• Stewart Aug 10, 2014, 8:24 am

    Hey Bryan,

    I just got back from a trip to Florida. At the Tababela airport I checked 2 bags (American Airline’s limit due to an embargo). Everything came out fine, but I got the feeling that my new bag was looked through. Nothing was taken, but I do advise that any laptops, cameras, etc. people stow in their carry on.

    Best to you and yours.

  • Jeff Aug 10, 2014, 2:14 am

    I’ve never had a problem with my luggage at Guayaquil. First off, you *can* use the special TSA-approved locks for flights going into and out of Ecuador. I can’t swear they’re a deterrent to theft leaving the country, but when they arrive… you get them right off the plane, locks intact. Other than the baggage handlers, I don’t believe anyone else has a chance to molest your luggage until it’s on the carousel. And if you can’t afford new, bright luggage, what I do is wrap some bright neon-colored duct tape around a handle or a strap. And Bryan makes a good point about the folks checking your baggage-claim tickets before you can leave that part of the airport. So far I’ve flown into Guayquil 3 times and once to Quito. I’ve never lost an item, and I’ve found the customs people to be very kind and accommodating. Just be sure you know the rules for the sizes of luggage for a given airline (there were recent changes!), their content-related rules and restrictions, and if you’re going to be checking bags anywhere in the US, know the TSA restrictions as well. For example, NO power tools of any sort in your carry-on luggage. I recently lost a cordless drill because I didn’t read ahead. Do you homework before any flight–especially international flights. Oh… and be sure to read the list of things you can and cannot bring in your luggage to Ecuador! There are many restrictions, so do your homework and don’t risk the consequences.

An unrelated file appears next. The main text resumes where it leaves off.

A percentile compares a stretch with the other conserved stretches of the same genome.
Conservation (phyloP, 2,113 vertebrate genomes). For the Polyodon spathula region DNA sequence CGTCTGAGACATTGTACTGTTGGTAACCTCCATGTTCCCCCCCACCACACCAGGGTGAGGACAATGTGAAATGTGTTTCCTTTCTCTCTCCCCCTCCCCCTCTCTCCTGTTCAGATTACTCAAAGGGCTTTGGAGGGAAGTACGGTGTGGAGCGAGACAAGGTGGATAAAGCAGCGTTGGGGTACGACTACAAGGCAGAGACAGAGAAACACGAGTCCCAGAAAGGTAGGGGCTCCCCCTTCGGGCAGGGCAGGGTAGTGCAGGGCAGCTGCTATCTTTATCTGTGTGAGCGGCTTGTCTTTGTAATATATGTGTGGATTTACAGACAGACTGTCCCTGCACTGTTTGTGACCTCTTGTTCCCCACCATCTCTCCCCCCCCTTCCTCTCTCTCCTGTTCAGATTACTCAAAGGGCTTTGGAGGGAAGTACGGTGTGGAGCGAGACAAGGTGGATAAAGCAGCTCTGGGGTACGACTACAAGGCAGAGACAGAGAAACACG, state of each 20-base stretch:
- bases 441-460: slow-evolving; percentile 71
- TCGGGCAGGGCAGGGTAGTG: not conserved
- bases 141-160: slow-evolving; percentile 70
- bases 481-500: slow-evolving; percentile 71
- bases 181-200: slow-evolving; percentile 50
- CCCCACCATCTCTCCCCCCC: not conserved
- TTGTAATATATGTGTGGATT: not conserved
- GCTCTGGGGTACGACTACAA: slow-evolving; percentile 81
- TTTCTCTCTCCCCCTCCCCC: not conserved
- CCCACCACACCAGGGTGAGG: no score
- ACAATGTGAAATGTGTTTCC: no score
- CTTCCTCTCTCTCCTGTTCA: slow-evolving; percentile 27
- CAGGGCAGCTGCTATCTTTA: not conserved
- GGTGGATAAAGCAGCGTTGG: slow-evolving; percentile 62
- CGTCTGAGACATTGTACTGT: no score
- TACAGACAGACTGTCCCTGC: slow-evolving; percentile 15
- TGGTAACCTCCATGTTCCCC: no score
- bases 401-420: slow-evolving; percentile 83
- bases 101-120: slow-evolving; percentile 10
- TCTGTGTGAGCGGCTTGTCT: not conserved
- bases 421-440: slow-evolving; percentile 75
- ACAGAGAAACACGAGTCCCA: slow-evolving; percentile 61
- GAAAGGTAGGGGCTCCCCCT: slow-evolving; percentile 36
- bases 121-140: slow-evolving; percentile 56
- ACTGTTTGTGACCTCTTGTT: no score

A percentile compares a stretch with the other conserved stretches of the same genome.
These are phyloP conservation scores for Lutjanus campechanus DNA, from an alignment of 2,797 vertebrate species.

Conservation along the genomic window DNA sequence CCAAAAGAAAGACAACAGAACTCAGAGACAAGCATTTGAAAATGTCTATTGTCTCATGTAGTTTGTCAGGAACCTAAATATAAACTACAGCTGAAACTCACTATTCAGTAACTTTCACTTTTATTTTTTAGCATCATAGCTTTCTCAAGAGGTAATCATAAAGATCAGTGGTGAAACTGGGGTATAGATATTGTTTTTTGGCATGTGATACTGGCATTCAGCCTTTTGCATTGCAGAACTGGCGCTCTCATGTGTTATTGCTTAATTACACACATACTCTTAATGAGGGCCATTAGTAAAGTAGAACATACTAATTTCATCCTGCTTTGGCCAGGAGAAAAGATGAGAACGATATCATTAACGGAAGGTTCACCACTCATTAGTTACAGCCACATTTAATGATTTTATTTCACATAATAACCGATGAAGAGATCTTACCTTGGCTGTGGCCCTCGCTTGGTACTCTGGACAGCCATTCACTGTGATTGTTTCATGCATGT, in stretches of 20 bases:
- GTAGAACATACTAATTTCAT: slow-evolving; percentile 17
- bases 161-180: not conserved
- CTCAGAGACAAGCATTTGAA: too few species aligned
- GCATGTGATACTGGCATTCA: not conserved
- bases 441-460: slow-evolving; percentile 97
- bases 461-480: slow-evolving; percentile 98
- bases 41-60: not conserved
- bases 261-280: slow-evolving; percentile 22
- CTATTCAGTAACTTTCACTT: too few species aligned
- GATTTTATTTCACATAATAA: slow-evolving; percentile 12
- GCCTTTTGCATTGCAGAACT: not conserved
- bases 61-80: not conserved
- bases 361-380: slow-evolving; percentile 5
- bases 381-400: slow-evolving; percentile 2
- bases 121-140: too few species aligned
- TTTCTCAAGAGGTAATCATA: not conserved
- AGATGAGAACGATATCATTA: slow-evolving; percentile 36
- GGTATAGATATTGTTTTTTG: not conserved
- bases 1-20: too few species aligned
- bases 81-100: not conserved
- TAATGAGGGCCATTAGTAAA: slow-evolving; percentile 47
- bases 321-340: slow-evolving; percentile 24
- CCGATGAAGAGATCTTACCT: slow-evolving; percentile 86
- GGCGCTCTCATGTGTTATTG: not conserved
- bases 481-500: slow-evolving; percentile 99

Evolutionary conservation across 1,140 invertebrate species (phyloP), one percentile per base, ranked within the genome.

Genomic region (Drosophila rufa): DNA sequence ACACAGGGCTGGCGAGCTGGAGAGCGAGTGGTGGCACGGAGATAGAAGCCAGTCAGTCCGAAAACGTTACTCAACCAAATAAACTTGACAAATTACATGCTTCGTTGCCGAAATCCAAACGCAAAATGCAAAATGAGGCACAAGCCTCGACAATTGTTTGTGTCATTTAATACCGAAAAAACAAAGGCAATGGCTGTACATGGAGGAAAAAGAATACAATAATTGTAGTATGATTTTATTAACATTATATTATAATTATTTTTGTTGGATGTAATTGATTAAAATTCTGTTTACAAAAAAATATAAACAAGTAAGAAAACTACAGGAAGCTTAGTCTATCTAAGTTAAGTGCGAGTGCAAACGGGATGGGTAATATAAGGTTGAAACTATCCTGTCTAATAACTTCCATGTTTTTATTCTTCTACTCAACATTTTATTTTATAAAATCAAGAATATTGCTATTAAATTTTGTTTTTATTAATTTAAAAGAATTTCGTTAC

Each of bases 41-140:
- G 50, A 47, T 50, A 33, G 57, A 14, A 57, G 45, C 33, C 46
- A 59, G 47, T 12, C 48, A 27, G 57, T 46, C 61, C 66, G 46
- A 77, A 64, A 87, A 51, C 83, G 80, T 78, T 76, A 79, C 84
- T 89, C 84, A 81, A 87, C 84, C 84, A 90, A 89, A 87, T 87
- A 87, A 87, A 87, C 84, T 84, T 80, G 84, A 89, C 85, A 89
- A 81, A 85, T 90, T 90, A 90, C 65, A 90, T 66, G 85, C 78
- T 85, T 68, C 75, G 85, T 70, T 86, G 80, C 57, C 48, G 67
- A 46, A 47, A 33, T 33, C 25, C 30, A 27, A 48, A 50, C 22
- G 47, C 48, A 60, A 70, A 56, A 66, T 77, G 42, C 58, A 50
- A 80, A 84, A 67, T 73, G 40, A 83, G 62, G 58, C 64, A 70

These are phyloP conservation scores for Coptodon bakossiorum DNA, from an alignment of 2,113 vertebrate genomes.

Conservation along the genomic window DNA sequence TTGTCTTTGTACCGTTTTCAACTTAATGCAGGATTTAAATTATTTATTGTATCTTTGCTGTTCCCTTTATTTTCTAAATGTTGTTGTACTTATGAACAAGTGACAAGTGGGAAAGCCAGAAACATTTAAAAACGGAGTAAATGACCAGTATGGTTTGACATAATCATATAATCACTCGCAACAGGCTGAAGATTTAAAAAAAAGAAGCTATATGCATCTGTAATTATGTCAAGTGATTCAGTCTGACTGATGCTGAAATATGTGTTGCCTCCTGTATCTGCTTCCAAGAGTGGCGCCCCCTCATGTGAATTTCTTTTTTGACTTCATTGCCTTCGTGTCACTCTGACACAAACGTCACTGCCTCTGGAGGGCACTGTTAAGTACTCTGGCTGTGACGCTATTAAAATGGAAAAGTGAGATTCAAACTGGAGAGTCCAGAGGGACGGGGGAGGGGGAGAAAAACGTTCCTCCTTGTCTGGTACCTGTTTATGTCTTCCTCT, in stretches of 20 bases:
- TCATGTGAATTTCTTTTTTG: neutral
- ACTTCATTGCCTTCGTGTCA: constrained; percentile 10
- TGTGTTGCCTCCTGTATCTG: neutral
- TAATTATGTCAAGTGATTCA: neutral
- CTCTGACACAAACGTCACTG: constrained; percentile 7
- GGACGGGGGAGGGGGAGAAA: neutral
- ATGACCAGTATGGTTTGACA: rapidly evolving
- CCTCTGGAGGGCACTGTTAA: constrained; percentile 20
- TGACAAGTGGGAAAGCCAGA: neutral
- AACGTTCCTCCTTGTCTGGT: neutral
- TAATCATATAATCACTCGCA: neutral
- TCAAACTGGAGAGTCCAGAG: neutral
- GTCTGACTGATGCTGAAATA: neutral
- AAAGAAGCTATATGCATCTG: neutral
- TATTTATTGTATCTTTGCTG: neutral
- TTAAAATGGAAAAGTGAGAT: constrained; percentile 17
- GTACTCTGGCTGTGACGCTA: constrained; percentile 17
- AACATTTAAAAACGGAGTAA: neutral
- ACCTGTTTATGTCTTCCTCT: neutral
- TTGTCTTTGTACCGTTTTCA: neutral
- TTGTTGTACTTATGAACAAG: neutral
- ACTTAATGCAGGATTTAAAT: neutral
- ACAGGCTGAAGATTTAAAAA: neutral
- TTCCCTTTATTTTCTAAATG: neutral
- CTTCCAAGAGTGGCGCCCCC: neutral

• Rich Aug 9, 2014, 6:52 pm

    A personal tale. February 2014, my dad and I flew into Quito. He had one checked bag. (I packed lighter and got by with carry-ons.) The checked bag didn’t show up with us. About 24 hours later it arrived at the hotel. One item was missing out of the bag. (It could have been stolen at several different points.) It was the head for the Manfrotto tripod. It had to be removed from the tripod so it would fit in the bag. I took care to wrap it up nicely for protection. Whoever got into the bag must have thought they were getting a nice prize – until they unwrapped it. In all likelihood they didn’t even know what it was. I couldn’t find a replacement for it in Ecuador. The bummer was we carried the darn tripod all over Ecuador while not being able to use it. (It was insured and replaced upon return.) If you wrap up something nicely and under the “need for speed” it’ll be grabbed because it looks valuable and checked out later.